Maya has the most beautiful kitchen in the world. Part of its appeal is that it is located in Saipan, on a hill which overlooks the ocean. On two (and a half) sides big windows allow a breathtaking view of the Pacific. Endless miles and miles of water and nothing but water but somehow one gets never tired looking at it. The light streams in through those windows during the day and make the entire room feel like an expansion of the outside.
We live just a couple of blocks from a green market, which is a big plaza full of little stands selling fruits and vegetables. Because central Belgrade is somewhat lacking in supermarkets, we go to the green market regularly, two or three times a week.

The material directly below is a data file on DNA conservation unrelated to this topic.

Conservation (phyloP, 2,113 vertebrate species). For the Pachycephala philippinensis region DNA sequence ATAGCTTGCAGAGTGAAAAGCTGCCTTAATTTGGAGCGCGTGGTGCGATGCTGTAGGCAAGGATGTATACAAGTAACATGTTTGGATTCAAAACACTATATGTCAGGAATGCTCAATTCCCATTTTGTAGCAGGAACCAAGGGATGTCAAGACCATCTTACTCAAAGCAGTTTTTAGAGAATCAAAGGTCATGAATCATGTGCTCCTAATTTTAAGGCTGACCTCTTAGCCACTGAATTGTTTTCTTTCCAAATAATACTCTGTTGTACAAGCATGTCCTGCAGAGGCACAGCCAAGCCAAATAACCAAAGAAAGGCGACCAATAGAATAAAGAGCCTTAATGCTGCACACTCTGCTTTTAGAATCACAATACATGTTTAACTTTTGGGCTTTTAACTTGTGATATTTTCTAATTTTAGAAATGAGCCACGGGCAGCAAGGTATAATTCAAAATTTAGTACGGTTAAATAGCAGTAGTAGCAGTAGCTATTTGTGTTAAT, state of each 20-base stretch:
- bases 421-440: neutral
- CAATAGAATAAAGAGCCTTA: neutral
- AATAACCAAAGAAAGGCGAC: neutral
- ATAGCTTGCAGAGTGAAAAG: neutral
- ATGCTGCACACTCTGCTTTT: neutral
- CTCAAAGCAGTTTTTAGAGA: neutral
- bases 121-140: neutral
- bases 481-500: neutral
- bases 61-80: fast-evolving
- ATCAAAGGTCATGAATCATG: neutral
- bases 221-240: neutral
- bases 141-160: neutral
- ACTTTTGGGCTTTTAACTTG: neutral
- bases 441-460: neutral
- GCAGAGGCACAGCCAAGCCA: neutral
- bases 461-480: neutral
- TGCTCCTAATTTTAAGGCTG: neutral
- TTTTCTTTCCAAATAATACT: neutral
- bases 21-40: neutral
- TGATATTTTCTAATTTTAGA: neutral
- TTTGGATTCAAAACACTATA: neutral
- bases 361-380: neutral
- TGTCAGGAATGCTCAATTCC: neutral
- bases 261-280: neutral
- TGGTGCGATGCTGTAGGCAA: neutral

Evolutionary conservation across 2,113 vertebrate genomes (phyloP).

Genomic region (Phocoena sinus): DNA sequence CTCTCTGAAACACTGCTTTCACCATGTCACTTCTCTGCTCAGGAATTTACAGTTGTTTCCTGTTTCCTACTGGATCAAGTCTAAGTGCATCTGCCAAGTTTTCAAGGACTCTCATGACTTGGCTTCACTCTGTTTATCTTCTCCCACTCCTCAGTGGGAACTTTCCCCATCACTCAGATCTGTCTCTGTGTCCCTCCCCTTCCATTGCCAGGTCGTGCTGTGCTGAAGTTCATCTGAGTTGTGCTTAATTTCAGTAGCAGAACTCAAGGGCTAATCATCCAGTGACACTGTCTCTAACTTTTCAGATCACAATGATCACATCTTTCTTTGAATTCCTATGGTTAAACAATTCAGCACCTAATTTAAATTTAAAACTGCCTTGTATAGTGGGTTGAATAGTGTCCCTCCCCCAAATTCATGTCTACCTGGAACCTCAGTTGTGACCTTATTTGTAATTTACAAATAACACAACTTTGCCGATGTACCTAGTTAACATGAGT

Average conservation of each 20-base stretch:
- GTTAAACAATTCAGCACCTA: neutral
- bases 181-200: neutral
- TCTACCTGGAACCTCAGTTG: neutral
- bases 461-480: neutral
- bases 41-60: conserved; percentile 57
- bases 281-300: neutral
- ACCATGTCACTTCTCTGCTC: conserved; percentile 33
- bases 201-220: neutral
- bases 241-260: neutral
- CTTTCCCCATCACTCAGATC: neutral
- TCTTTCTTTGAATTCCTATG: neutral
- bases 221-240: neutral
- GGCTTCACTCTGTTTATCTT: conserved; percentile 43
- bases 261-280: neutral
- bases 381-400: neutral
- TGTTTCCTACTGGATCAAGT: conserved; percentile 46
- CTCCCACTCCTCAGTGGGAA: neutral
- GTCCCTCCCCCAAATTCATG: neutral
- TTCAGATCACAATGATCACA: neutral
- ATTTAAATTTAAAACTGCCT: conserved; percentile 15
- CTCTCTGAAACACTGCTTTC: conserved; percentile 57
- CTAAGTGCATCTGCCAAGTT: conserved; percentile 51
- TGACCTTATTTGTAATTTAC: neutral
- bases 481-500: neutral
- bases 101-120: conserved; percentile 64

Pushing a stroller around the market can be strenuous. The ancient paving stones are cracked and tipped, and often damp and slippery too -- the market is cleaned by sprays from high pressure hoses, which washes the loose lettuce leaves and gunk away but makes navigation that much trickier. On the other hand, the sellers love babies. We regularly get extra odds and ends -- a free head of lettuce, a couple of bonus bananas -- because Alan has smiled at some horny-handed farmer.
And he smiles a lot, because he loves the green market.
There's an English expression, "ass over teakettle". It means to take a wild fall, forwards or backwards. It's an odd idiom, but pretty common -- universal, really -- so you don't realize just how odd it really is, until your wife turns to you and says, "What was that you just said?"
It has come up a few times recently, because our son has been quite the bold explorer lately.